According to the National Highway Traffic Safety Administration in 2015, over 100,000 motor vehicle crashes are directly attributable to driver fatigue every year. Those are only the drowsy driving accidents that were reported. Many more went unreported. That means driver fatigue contributes to far more accidents than we realize.
From the information that has been reported, over 1,500 deaths per year are connected with drowsy driving. Another 70,000 people are believed to be injured. The personal injury attorneys at Springer & Lyle are always available to answer your questions regarding motor vehicle accidents.
What comes to issue with drowsy driving is that without an admission by a driver, it’s nearly impossible to attribute the cause of an accident to fatigue. Unlike a DUI, there’s no determinative test to measure whether a person who caused an accident was sleepy or alert when it happened. A drunk driver isn’t going to sober up immediately after an accident. A fatigued driver will wake up and show no signs of an impaired condition.
Being fatigued at the wheel doesn’t necessarily mean that you fell asleep at the wheel. Falling asleep is at the far end of the scale. Fatigue involves being somewhere between being tired and being exhausted. Your body is nearly out of gas. You can be fatigued, and your driving can be impaired long before you fall asleep at the wheel.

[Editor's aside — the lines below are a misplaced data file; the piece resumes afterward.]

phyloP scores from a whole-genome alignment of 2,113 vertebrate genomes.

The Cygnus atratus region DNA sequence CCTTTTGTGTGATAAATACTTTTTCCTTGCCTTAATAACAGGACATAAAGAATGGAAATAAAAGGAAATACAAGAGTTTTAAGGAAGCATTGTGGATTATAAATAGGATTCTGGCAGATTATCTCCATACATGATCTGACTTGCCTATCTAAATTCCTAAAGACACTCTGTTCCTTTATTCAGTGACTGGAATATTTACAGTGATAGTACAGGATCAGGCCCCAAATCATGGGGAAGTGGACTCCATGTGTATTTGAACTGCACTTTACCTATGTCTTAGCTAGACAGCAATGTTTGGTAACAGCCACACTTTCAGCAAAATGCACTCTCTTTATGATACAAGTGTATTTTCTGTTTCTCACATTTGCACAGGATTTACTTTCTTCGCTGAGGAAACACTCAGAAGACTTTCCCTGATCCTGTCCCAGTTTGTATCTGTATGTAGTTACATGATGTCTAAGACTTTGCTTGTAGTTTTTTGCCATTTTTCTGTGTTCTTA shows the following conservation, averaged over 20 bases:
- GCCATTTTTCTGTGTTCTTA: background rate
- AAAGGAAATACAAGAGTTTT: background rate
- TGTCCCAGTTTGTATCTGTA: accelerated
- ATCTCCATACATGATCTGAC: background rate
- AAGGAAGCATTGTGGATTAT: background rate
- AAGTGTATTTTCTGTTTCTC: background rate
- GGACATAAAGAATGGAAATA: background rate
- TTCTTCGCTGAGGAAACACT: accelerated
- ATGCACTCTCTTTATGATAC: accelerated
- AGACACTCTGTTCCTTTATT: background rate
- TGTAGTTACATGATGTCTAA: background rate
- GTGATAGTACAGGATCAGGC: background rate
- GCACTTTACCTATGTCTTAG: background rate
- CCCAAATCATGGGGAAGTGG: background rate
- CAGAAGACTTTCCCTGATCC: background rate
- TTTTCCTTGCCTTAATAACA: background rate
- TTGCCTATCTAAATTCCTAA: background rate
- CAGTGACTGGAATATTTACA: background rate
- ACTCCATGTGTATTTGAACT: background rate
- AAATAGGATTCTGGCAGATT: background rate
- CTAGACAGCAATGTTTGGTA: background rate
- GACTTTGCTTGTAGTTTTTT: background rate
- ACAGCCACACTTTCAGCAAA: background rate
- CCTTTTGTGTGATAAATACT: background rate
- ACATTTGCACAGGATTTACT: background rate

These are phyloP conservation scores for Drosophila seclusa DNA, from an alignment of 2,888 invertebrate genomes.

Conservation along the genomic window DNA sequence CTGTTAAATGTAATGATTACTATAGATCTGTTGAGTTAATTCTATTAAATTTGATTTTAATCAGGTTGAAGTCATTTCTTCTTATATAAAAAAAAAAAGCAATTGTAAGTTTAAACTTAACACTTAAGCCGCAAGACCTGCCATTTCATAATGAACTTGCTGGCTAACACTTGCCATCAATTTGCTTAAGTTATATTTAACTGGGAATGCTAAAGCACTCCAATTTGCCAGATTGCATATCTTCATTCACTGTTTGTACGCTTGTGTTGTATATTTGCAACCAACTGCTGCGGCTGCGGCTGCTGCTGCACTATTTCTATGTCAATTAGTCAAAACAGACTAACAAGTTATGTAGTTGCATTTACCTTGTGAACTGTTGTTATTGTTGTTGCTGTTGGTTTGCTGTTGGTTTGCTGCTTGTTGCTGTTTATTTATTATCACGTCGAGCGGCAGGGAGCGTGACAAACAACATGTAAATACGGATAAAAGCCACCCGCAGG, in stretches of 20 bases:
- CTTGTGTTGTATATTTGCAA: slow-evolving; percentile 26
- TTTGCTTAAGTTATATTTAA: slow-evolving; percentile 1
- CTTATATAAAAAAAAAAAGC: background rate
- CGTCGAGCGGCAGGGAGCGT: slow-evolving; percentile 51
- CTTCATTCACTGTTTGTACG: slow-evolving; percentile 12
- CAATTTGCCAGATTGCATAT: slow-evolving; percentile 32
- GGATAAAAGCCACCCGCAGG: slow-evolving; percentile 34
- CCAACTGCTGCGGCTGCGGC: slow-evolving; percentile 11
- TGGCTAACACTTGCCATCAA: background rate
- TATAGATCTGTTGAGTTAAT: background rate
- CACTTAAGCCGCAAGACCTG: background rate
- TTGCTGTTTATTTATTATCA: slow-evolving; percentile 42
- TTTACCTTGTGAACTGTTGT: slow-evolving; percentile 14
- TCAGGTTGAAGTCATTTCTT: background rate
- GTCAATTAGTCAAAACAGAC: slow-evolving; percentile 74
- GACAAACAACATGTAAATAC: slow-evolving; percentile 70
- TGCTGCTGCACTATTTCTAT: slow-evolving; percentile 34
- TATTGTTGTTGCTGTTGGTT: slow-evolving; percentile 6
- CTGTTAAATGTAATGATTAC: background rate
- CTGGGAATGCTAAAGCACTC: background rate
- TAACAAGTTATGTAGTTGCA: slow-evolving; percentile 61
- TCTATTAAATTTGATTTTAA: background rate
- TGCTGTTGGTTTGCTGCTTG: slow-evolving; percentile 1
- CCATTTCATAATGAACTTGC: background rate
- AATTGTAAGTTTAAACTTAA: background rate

Drowsy driving results in an inordinate number of single vehicle accidents or head on collisions where there are no skid marks or any other evidence of evasive maneuvers. In either case, you, your passengers, or other motorists can be severely injured or killed.
Fatigue has been an issue in the trucking industry for many years, but sometimes, drivers are only paid for their time driving. With very restrictive delivery schedules, drivers might pay penalties, lose bonuses or even their jobs by spending too much time off the road. Regulations require significant rest intervals for drivers, but it’s impossible to identify the quality of the rest the trucker gets before driving again.